It’s worth noting that these devices also have different use cases. Some, like the Apollo Neuro, are usable anywhere. Others, like the Sensate, have very specific instructions. To properly utilize the Sensate, the company recommends lying down in a dark room, placing the device on your chest, and listening to their app’s relaxing sounds through headphones. You’ll notice that just lying down in a dark room while listening to calming sounds is already a great way to manage stress.

At the end of the day, when it comes to the effectiveness of these tools, the answer is simple. It varies. Many people claim that the gadgets help. While this could just be a placebo, an effect is an effect, regardless of the source.

Popular Mental Health Gadgets and Their Pros and Cons

If you’re interested in giving these devices a try, it’s important to look at their upsides and their downsides. After all, how do you decide which is the best for you?

The Sensate and Apollo Neuro are by far the most popular choices in the mental health gadget field—with the Muse coming in a close third. Let’s look at some pros and cons of each.

Apollo Neuro

Apollo Neuro The Apollo brand creates wearable tech that stimulates the vagus nerve, aimed at lowering stress and improving relaxation. Using non-invasive touch therapy, it sends silent and soothing vibrations to the body. It can be worn on the wrist or ankle or clipped to the clothing. Their research indicates improved sleep quality, focus and heart rate variability.

Pros:

  • Usable anywhere
  • Small, light, and comfortable
  • Gentle
  • Several modes for energy, focus, relaxation, and more

Cons:

  • More expensive than other options
  • Doesn’t offer much beyond the vibration modes
  • Must use app to change modes

Sensate 2

The Sensate relaxation device promises relaxation in as few as 10 minutes. The egg shaped device

Pros:

  • Combines vibrations with relaxing soundtracks
  • Users claim faster benefits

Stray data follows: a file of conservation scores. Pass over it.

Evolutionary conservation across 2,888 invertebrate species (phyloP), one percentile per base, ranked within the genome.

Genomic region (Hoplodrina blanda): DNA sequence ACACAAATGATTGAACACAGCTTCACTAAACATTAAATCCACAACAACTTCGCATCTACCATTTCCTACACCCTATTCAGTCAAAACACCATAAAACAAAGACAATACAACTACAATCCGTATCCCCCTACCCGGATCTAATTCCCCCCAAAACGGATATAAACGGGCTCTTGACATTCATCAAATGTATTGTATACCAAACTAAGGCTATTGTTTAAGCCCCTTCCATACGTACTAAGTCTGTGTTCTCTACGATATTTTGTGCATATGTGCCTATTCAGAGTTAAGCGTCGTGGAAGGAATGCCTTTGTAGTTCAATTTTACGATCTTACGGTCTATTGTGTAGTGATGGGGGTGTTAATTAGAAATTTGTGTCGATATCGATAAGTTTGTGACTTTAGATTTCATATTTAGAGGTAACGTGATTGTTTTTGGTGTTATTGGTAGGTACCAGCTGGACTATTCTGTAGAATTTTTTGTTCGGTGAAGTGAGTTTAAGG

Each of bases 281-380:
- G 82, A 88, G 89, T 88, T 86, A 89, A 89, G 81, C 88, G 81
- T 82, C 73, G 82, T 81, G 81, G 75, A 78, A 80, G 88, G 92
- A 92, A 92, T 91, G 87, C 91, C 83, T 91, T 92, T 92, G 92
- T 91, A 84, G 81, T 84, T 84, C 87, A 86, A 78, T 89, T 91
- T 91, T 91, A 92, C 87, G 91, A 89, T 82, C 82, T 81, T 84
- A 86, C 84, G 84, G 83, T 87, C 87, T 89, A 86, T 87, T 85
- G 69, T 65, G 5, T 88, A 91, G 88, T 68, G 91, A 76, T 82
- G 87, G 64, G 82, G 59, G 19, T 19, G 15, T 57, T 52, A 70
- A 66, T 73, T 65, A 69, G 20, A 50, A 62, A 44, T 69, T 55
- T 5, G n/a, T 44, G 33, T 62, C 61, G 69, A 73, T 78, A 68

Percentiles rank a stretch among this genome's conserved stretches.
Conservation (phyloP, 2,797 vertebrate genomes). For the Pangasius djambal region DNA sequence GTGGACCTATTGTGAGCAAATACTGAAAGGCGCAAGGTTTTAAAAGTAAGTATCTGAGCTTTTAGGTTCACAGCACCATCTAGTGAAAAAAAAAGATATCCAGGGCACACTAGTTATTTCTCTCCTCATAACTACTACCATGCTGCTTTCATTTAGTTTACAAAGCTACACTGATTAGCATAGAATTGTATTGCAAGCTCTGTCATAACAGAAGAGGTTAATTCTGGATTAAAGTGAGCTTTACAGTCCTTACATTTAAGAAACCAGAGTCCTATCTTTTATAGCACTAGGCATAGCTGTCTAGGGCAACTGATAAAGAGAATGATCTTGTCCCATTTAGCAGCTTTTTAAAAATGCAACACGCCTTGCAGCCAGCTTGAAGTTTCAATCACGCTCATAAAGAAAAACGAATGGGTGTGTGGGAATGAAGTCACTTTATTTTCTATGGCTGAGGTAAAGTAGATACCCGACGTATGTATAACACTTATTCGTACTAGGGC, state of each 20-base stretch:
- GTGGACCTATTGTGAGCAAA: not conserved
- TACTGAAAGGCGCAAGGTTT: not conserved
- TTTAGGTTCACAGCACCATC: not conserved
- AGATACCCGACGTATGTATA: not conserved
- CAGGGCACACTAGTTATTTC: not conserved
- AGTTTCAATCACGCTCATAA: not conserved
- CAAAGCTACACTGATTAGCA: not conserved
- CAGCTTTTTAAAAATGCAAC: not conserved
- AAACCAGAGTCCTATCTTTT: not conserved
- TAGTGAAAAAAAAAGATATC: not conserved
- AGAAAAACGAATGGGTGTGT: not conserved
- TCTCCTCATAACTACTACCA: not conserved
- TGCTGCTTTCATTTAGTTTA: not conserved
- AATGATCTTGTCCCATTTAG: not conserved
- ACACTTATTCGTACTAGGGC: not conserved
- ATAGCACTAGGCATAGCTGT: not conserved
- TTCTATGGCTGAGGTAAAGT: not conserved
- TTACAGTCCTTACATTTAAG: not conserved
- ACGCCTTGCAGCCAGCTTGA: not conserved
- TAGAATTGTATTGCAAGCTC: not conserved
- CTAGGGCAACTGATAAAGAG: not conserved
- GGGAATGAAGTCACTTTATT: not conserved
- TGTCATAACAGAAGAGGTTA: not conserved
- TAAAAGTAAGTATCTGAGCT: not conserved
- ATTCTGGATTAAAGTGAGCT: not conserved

• More affordable than the Apollo Neuro

Cons:

  • Specific usage instructions
  • Sessions and vibration can be too intense for some people
  • Must use with headphones for best effect
  • Not wearable

Muse 2

The Muse device is a headband that utilizes EEG brain sensors and acts as a personal meditation coach. It has a built in heart rate sensor and fits over the ears.

Pros:

  • Comfortable headband with sensors
  • Trains you to relax as you use it
  • More affordable than the Apollo Neuro
  • Guided meditations and other offerings available in the app

Cons:

  • Specific usage instructions
  • Must use with headphones for best effect
  • Premium content requires a subscription service on top of the initial cost

Making Informed Choices

Ultimately, these devices are safe and the biggest loss from trying them is spending money on something you won’t use. Given the price tags, this might be a bigger problem for some individuals. When it comes to effectiveness, remember that things that don’t help everyone may still provide some benefit to others, especially in the mental health field.

If you choose to try these devices, don’t expect immediate improvements in your stress levels. Additionally, only use them as their developers recommend.

Finally, remember that most people don’t need a wearable to manage their stress. Plus, when it comes to evidence-based and proven effective treatments, nothing beats intervention and training from a mental health professional.

Individuals who are struggling with their stress levels and looking for relief can find help from our experts here at Restore-Mental Health. Whether you’re looking into these devices, already using them, or just looking for some other form of stress management, we’ll help you find the right path. Stress relief is possible and accessible.